Editor's note: There’s nothing like a global pandemic to remind us of how lucky we are to live in a small, tight-knit community where no one is a stranger and everyone deserves compassion. For some Carpinterians, the COVID-19 pandemic became their Superman phone booth, the time and place to switch on their powers. We marvel at what so many community members have done to make the discomfort bearable and sometimes even beautiful. When the going gets tough, these Carpinterians get going.
Uncertainty is the defining element of the global Covid-19 pandemic. But one thing is certain—one way or another, sooner or later, the pandemic will come to an end and these strange and uncertain days will become our collective history. And that sense of history-in-the-making is the place from which Carpinteria-based filmmaker Larry Nimmer began a series of videos documenting his fellow Carpinterians in this unprecedented time.
“We need to learn from the past in order to make the best of the future,” Nimmer says. “At some point in the future, it will be fascinating to look back and imagine what life was like.” Indeed, his opening video features drone footage of a nearly empty Carpinteria city beach and downtown in early April. “We find quiet streets and many shuttered businesses,” Nimmer says in narration, “that is what Covid-19 has done to our community.”
The videos are produced in partnership with the City of Carpinteria, and are available on the city’s website. Local response has been significant, with some episodes receiving thousands of views. Nimmer shoots several videos per week with people from various walks of life in Carpinteria, including nonprofit leaders, the Carpinteria mayor, educators, and business owners.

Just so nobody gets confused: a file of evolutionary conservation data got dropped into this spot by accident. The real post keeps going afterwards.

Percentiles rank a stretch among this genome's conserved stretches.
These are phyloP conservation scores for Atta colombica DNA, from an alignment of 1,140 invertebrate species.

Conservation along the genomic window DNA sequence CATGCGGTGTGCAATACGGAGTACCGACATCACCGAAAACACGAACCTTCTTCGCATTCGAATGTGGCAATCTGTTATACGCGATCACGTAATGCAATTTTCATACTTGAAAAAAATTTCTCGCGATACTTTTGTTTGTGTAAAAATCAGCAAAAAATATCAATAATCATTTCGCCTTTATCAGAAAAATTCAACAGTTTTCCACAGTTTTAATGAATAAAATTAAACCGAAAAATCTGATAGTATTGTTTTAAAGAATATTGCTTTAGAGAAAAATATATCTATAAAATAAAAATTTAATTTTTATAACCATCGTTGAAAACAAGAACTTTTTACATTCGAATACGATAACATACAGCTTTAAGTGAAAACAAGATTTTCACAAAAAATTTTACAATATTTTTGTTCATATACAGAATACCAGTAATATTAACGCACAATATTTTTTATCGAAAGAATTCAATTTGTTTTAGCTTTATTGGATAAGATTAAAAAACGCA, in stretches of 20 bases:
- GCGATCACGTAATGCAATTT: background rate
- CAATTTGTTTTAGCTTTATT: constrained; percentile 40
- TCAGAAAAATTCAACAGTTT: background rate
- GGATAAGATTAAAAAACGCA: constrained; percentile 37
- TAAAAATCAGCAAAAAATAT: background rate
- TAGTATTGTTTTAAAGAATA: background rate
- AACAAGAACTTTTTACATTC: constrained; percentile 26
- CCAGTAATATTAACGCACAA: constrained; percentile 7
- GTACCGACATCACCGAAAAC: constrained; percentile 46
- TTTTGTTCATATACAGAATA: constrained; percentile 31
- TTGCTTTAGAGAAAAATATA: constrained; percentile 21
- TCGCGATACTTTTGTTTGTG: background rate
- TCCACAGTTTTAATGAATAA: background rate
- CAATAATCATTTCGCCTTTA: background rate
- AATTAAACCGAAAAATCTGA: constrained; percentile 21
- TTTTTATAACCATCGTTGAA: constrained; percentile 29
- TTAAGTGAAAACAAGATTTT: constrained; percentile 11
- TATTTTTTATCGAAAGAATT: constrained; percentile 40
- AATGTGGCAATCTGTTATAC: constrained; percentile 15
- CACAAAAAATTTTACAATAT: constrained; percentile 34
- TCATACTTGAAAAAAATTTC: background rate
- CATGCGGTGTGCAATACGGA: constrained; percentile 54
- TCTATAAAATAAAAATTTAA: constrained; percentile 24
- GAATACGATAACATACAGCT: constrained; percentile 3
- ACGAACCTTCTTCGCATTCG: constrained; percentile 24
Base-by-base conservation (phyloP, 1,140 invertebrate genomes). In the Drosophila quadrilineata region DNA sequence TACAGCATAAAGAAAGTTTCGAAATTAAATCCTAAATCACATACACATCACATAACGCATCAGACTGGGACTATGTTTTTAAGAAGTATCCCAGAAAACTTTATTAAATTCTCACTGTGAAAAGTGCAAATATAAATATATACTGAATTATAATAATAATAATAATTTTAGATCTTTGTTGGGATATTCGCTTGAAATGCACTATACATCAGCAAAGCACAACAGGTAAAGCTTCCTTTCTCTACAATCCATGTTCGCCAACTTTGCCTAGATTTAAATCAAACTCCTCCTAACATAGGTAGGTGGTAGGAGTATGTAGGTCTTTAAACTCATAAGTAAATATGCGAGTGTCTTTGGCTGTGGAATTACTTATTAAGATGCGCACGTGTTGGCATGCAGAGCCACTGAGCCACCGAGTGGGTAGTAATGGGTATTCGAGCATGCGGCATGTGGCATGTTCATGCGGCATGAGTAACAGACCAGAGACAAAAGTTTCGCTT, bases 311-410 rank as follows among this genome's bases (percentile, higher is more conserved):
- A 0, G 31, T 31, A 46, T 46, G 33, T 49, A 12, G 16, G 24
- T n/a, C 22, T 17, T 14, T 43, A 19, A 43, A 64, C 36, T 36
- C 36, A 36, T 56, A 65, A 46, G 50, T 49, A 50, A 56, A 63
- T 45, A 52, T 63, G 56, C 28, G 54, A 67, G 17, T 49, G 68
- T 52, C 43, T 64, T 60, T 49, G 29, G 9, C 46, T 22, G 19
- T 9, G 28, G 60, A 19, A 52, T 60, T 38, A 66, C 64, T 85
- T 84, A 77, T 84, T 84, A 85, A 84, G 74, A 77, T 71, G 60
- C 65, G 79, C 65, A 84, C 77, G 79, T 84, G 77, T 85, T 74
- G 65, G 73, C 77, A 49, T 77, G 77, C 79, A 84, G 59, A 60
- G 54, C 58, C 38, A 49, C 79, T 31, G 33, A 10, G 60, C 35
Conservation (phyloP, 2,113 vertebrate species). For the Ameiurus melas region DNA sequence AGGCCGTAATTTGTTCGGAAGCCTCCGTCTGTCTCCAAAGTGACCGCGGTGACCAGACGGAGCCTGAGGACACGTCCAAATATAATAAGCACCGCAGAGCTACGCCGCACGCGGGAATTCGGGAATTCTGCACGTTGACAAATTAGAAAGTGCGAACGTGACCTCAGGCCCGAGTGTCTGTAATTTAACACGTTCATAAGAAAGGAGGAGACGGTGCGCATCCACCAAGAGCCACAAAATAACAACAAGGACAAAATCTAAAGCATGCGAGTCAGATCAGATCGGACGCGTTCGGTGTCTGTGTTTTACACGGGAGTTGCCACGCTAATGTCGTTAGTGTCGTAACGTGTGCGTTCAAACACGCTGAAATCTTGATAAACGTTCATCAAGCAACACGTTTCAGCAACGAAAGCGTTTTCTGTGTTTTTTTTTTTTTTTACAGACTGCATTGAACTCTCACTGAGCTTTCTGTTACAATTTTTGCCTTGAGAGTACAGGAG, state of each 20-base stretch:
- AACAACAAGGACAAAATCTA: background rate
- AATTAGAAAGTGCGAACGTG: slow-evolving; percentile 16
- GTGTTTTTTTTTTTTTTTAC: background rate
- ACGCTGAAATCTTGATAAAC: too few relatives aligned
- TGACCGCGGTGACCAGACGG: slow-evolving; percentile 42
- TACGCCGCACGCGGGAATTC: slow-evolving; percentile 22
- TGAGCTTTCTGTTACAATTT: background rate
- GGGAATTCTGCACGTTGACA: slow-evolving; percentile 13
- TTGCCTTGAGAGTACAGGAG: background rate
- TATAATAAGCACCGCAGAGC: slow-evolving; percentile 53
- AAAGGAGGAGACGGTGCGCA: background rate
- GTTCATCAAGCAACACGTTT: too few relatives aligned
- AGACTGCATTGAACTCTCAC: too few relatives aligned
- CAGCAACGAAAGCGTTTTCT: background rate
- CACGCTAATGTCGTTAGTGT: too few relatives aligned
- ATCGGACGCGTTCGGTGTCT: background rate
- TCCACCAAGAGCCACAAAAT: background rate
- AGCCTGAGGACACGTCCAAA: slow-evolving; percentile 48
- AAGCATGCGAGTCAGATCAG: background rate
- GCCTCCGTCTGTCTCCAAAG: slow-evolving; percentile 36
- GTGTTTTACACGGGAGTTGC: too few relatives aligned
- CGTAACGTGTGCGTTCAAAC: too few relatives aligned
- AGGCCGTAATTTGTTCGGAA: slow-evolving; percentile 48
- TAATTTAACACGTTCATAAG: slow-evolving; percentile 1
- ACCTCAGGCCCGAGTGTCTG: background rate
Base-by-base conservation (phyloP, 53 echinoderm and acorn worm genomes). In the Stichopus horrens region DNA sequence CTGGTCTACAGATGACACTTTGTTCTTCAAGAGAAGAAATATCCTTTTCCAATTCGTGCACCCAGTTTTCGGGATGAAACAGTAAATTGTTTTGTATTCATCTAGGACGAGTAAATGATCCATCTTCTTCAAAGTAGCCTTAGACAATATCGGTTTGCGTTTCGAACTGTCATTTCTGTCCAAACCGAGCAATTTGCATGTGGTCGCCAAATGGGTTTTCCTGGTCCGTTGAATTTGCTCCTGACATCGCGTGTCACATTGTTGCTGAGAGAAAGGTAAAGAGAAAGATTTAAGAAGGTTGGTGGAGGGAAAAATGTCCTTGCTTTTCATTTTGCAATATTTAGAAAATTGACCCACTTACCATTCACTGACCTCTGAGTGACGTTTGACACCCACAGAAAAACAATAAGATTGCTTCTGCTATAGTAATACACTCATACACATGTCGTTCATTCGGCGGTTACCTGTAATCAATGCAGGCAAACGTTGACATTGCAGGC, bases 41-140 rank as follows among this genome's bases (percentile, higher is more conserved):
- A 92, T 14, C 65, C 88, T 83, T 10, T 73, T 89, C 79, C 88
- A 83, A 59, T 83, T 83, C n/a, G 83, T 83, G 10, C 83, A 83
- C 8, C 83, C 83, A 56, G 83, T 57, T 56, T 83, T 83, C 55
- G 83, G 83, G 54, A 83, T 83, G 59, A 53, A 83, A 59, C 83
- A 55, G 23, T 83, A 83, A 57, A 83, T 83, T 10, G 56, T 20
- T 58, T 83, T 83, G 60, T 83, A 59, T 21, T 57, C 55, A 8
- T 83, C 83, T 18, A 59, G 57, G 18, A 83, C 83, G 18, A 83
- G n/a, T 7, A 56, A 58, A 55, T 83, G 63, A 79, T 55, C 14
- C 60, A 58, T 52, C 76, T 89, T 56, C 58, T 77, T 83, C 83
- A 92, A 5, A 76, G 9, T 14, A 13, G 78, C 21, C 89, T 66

Some clips are chilling. Nimmer asks ER doctor Chris Johnson if he believes that many people in Carpinteria will get Covid-19. “I think it is guaranteed that many people will get it,” the doctor replies. “It’s inevitable that we’re going to start to open up our society, and as we do that folks will get exposed …”
The full range of local perspectives is on display in the videos, and Nimmer appreciates the ability to provide information as well as entertainment. Interviewees have an opportunity to express themselves, and viewers enjoy relatable experiences and familiar faces. “People like to know they are not alone with their problems,” says Nimmer. “It’s easier to get through hard times knowing that the rest of the community has the same problems, and for that matter, the world.”
At Nimmer’s gentle questioning, his subjects open up about their jobs, their family, their frustrations and their hopes. Though the videos might not offer a cure, as Nimmer says, “at least they let us feel a little less isolated.”